Cuts to education outlined as part of Fife Council’s budget for 2019 have come in for strong criticism from some quarters.
Making up around half of the council’s budget, education and children’s services inevitably took a hit, although the SNP/Labour administration rejected proposals to cut music tuition, pupil support assistant posts, breakfast clubs, support for children and families through the voluntary sector, as well as proposed cuts to cleaning services in schools.
However, £1.489m worth of savings did go ahead, which will include a review of management structures in the secondary sector, a reduction in the teacher supply budget and, perhaps most controversially, primary class size increases in some cases.
Fife EIS, the largest teaching union in the region, praised the rejection of some of the savings tabled but said there was “little else to welcome” in the budget.
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“In the primary sector the proposal to increase primary class sizes will impact directly on every primary teacher,” a spokesperson said.
“Workload will increase as time with individual children decreases.
“Stress will increase for individual teachers both in terms of working and in covering for colleagues absent often because of workload stress.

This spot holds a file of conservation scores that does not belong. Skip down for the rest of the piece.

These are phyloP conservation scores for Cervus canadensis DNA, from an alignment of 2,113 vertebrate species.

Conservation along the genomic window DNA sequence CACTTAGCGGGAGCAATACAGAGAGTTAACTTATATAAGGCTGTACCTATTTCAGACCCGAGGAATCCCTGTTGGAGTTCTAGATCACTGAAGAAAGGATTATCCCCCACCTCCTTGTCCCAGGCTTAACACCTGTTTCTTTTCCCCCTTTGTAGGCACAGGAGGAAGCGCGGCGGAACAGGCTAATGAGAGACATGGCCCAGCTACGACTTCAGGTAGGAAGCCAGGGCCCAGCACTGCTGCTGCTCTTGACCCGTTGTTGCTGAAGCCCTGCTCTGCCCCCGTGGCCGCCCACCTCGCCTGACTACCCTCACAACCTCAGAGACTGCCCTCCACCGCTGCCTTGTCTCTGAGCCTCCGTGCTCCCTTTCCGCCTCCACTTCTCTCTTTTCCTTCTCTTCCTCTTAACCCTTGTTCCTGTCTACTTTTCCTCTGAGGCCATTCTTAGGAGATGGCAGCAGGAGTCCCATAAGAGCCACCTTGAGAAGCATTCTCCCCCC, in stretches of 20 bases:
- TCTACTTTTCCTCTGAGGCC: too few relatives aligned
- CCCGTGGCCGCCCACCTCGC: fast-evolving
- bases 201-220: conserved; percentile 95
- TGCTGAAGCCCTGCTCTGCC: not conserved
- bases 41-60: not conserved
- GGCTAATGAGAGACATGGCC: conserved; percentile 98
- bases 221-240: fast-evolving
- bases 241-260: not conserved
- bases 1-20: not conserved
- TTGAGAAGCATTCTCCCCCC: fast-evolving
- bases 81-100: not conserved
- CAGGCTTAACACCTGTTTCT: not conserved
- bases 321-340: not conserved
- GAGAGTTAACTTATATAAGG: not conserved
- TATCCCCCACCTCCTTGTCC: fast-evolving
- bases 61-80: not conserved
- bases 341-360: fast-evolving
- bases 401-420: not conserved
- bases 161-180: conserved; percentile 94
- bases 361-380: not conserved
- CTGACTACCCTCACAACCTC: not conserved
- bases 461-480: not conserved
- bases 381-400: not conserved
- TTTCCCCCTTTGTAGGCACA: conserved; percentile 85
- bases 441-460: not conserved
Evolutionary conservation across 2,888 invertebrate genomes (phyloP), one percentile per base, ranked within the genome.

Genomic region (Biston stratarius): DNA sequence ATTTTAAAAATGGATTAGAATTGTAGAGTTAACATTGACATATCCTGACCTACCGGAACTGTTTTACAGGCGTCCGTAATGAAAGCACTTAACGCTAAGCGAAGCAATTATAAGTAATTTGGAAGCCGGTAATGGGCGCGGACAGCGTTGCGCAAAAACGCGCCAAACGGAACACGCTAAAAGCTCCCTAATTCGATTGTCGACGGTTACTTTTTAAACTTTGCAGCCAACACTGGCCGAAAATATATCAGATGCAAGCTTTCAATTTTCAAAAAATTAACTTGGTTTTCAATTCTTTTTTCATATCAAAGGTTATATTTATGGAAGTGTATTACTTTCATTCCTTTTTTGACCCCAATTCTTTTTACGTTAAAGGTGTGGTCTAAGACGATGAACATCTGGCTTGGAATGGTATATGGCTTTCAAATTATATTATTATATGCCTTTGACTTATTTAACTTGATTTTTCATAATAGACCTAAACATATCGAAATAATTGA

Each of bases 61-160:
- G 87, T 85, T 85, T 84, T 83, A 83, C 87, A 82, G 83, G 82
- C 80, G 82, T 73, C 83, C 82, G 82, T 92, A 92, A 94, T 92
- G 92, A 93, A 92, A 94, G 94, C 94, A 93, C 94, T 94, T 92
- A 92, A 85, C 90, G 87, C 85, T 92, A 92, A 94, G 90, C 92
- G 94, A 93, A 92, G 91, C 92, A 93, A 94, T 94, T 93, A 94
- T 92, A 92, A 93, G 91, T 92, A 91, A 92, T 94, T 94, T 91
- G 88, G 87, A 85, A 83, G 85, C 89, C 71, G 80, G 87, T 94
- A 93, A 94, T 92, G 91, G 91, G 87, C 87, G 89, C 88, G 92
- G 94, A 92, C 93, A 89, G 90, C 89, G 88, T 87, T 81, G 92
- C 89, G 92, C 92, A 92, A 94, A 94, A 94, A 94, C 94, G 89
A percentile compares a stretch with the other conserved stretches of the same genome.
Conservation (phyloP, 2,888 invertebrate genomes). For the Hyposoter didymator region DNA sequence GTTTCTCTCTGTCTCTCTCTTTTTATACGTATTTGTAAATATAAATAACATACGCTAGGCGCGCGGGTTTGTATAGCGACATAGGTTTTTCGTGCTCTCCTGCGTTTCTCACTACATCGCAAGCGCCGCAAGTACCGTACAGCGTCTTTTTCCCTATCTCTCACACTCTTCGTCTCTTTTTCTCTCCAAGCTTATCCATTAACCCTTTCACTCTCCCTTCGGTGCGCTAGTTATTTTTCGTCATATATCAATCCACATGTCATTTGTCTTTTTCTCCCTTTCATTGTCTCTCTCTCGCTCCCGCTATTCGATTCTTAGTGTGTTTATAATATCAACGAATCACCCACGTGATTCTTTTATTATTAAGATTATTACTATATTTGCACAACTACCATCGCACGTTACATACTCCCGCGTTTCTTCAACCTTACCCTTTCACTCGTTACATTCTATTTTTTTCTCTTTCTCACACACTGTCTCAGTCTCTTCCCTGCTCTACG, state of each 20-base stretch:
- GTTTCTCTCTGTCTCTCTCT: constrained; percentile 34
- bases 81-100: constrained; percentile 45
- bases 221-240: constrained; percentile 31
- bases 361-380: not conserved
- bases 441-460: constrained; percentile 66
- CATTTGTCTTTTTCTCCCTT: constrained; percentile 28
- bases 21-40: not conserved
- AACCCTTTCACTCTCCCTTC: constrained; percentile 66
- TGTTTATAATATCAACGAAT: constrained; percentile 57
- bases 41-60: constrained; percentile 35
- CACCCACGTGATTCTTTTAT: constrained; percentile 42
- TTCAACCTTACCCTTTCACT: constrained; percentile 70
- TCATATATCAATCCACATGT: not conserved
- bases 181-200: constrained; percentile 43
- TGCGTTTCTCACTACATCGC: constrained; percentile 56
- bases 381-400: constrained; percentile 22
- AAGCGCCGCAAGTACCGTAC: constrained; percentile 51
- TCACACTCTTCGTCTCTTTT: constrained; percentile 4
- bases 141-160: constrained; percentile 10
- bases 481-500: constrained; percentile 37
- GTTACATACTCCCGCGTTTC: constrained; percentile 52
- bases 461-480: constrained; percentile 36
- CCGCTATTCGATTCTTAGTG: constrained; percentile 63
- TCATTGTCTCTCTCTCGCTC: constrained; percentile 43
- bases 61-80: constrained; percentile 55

“Teachers as dedicated professionals will continue under these burdens, but for the future this is an intolerable mix.
“Secondary schools will, if the proposals in relation to cuts in promoted staff and in supply cover budgets are taken, will be changed utterly and not just in the future but now.
“Fife secondary schools will see workload increase.
“The ability to address behaviour management issues decrease. Career progression for staff significantly decreases with the knock-on effect on teacher recruitment – already acknowledged as a significant problem.”
Members of the Fife People’s Assembly also protested outside the budget meeting.
“There’s still a cut to the budget here and there’s no need for a cut because this council has got reserves that would more than cover any cuts to any services here and buy them a bit of time,” spokesperson Tam Kirby argued.
“Instead of ring-fencing money for their own pet projects, the Scottish Government should be helping councils instead of hampering councils.
“It’s stopping councils from doing what they are supposed to be doing which is helping the most vulnerable in society.
“It’s time for it to end and we need a national campaign to fight back, say enough is enough and have councils properly funded.”